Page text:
So I have two that I really enjoy. One of them is a limited release we got from Mike and Emily at Catalyst Coffee, they sourced it for us in Ethiopia. It’s an Ethiopian Yirgacheffe and it has notes of red berries, and if you do it in like a flat white or cappuccino, I swear after it cools a little bit, it tastes like the milk when you eat Captain Crunch. It’s not something I could drink all day every day, but it’s a little surprise and showpiece. The other one I’m really enjoying is a Brazilian coffee we have, that has a pretty specific profile, and it tastes like a Snickers bar. When you pull a shot it’s just milk chocolate, nuts, and caramel. It’s divine, it’s so good. We have it on our espresso bar up front, and I’ve been drinking so many flat whites, it’s crazy. It’s just my weapon of choice. The interesting thing is that I don’t necessarily always go for natural coffees, they’re super thick and heavy. That’s not usually my thing, but they’re just decadent, that’s the best way to describe it. They’re rich and deep and full of everything.
How did you personally fall into the coffee industry?
Back home in Ireland, I was a barista for a little bit when I was in college. I was never really taught anything, I was just told this is the espresso machine, this is where you steam milk, and this is where the coffee comes out. So that was my first inclination into it. I moved over here about 5 years ago and was working in a church, and Pete, our owner, went to the church I was working in. He emailed me one day and was like, “Chris you love coffee and people, do you want to come work for me in sales?”, and I was like, “You know, I’ll give it a go, I’ve never tried that before”. So about 2.5 years ago I started here, and so I literally did fall into it in that I wasn’t thinking about it, and then I was here. I remember going to Coffee Fest about three weeks after I started, and I had just been to the American Barista School in Portland for their week-long training. I remember going to coffee Fest thinking, “I got this, I know everything there is to know, and I arrived to Coffee Fest and I felt like Nemo in the ocean. I was completely lost, I had no idea. I didn’t understand a single thing people were talking about. And it dawned on me that coffee is a lot more scientific than we give it credit for. That was the aha-moment for me when I realized I need to give this a lot more credit than I have been in the past, and there’s a lot more of a story that goes on with this rather than just my limited thinking on it. I have thoroughly enjoyed it. My job at sales here is to drink coffee with people and tell them the good news of Caravan Coffee, so it’s not a tough job. It’s quite a life-giving job. I have a wonderful staff I get to work with and a fantastic boss who is a great leader and always willing to listen, so I just feel empowered to do the best that I can do here. It’s just a very joyous atmosphere and place to work.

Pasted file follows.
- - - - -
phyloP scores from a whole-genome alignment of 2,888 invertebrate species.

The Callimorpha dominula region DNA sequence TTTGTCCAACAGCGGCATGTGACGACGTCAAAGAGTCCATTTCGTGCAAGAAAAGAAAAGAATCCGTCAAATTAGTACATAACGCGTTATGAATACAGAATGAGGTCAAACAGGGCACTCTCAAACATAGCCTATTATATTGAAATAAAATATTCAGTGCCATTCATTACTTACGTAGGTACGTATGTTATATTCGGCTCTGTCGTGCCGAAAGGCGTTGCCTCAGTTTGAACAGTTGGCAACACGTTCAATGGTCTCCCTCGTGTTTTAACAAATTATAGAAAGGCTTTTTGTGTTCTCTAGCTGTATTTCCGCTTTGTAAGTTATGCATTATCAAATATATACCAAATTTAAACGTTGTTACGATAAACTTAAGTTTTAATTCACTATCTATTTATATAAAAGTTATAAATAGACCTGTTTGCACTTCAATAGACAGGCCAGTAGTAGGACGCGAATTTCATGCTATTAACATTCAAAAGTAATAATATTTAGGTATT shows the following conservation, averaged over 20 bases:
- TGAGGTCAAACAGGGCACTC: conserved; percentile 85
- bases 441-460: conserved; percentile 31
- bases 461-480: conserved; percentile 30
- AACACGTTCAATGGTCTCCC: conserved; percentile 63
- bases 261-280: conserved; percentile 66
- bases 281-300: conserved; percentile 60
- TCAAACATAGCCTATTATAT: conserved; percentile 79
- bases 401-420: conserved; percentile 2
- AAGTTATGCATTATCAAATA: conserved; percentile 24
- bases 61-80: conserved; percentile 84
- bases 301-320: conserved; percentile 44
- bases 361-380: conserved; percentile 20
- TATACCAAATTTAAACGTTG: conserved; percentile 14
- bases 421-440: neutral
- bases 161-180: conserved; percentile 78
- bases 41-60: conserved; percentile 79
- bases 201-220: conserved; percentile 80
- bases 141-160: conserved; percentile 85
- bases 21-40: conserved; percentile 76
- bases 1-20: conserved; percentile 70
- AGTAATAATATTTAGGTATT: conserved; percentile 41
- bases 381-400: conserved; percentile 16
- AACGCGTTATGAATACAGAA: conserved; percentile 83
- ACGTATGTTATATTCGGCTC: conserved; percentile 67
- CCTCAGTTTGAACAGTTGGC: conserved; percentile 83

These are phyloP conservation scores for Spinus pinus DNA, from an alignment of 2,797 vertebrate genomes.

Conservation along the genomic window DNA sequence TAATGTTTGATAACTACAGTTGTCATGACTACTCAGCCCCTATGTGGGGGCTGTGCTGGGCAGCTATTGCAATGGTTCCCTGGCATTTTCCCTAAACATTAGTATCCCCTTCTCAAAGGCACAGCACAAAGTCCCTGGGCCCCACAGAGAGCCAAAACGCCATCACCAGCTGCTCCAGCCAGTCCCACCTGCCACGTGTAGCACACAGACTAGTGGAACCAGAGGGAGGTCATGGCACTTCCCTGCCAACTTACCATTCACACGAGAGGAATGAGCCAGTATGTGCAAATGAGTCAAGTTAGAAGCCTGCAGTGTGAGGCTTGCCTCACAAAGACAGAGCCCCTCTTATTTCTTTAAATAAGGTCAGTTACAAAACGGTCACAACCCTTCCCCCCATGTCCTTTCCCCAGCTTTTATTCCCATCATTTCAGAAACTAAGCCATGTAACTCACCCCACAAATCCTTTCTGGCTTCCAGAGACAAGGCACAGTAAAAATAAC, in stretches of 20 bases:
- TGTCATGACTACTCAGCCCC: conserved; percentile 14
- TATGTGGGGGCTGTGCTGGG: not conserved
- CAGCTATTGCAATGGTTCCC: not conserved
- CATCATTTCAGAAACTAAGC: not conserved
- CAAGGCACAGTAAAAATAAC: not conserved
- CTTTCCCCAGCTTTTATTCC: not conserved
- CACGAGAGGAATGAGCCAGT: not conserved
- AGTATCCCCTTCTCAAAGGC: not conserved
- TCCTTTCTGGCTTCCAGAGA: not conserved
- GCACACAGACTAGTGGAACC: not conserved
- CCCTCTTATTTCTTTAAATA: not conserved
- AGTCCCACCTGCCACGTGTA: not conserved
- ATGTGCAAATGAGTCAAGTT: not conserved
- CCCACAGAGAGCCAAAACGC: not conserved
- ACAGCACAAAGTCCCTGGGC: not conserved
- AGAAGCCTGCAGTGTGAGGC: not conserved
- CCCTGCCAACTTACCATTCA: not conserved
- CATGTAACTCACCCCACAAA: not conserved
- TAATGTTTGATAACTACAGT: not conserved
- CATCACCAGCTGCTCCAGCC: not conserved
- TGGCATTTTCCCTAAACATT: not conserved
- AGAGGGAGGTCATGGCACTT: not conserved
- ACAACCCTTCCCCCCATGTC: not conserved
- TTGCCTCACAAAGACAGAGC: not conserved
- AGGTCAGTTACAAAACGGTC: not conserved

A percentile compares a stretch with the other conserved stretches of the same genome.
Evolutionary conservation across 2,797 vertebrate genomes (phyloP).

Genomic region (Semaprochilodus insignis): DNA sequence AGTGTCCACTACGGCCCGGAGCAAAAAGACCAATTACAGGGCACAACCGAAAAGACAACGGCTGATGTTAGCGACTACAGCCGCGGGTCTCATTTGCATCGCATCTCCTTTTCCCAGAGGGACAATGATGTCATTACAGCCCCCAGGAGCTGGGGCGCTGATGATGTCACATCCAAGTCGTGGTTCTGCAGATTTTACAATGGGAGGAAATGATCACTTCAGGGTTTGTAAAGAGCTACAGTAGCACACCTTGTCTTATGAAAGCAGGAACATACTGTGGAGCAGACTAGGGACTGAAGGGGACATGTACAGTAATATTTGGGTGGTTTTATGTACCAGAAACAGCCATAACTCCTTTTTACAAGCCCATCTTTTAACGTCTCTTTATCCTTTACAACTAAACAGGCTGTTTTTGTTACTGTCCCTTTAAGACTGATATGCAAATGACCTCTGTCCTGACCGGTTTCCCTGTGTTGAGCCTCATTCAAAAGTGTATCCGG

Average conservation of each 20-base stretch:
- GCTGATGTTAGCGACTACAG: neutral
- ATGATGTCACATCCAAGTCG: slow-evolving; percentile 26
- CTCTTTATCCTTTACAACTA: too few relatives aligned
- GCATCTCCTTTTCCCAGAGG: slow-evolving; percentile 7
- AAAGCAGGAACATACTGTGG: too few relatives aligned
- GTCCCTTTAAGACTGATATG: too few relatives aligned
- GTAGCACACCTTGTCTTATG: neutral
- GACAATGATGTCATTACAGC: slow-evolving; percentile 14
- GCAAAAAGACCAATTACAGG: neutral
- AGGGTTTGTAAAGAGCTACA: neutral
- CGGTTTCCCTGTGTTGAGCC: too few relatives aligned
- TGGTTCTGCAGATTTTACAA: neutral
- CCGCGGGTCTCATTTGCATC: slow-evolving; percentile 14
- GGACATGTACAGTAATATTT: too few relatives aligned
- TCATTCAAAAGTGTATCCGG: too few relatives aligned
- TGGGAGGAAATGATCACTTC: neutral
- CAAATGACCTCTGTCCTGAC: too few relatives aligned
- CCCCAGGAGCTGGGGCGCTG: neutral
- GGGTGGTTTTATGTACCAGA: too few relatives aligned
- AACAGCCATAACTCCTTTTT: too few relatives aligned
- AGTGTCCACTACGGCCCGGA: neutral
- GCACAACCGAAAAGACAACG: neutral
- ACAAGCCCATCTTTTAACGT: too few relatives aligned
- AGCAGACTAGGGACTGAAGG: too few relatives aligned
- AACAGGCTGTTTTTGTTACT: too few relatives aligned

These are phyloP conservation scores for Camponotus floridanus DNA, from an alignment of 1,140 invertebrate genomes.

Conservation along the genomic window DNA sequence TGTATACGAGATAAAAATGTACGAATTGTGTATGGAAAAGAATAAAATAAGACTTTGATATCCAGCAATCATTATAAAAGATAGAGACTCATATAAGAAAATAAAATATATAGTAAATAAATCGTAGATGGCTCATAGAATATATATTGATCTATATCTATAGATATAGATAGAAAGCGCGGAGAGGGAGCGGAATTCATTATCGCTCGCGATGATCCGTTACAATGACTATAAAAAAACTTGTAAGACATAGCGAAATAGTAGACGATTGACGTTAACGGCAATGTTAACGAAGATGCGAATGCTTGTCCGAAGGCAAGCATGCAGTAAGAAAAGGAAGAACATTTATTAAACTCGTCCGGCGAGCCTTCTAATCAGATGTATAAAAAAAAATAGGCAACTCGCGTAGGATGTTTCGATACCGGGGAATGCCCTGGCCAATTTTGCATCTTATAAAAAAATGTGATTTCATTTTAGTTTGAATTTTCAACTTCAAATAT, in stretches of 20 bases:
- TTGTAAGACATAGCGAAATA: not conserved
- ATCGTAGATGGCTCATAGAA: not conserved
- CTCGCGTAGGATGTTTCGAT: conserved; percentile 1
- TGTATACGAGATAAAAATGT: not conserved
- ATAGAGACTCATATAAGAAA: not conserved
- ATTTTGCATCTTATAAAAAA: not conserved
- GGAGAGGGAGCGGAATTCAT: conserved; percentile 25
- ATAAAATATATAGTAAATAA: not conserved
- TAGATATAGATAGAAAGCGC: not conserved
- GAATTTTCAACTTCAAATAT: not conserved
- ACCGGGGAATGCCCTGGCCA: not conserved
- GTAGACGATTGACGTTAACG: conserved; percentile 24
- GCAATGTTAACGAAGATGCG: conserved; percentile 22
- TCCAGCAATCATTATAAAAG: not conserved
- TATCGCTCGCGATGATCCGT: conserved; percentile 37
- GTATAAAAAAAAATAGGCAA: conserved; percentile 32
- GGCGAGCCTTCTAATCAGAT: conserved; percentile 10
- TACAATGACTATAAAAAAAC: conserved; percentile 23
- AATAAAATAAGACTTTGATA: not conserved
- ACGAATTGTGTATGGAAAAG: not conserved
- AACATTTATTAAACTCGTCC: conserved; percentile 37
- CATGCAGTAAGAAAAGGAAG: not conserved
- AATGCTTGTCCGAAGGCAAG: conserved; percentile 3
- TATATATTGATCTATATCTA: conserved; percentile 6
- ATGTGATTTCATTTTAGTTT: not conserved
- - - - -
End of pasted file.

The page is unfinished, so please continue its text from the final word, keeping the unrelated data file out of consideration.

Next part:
I was just in Ireland for a couple weeks a few months ago, and everywhere I went, but particularly Dublin, there seems to be a huge coffee wave going through there.
Oh it’s massive. Ever since I moved away it’s all hip, I don’t know why. About four or five years ago, it seems like specialty coffee shops are popping up at every hole in the hedge. It’s wonderful. I think it was actually two Irish guys came 2nd and 3rd in the World Aeropress Championships this year. It’s fun when I get to go home because I get to try all these new coffee places. It’s all coffee roasters from Denmark and Sweden and Germany, because there’s not a lot of specialty roasters in Ireland. There’s 3FE and Root & Branch and a few in North Ireland, but it’s so fun to see all these specialty places popping up. Part of me thinks I could move home now. It’s fun to see the influx and how quickly it happened, and how well it’s done is surprising as well. It’s becoming a big deal, and it’s exciting to see that’s the culture of what coffee is doing around the world instead of just being stuck in the Pacific Northwest or parts of China or parts of New York. It’s fun to see the growth and spread of it and how it’s becoming important in places that it previously wasn’t a big deal at all. Like I remember thinking in high school and college, if you wanted a cup of coffee, you went to Starbuck’s because that was the best place to go, and not saying anything bad about Starbuck’s, but that was our only specialty option growing up. There were no roasters from Sweden or Denmark, “microlots” was never a word you saw in coffeeshops, so that’s been really fun to see and follow.
Chris and Kat will be pulling shots for SFR at Expo 2018. To try Caravan's coffees and learn more about their brand, visit booth #2341 on Friday, April 20 from 10-11AM.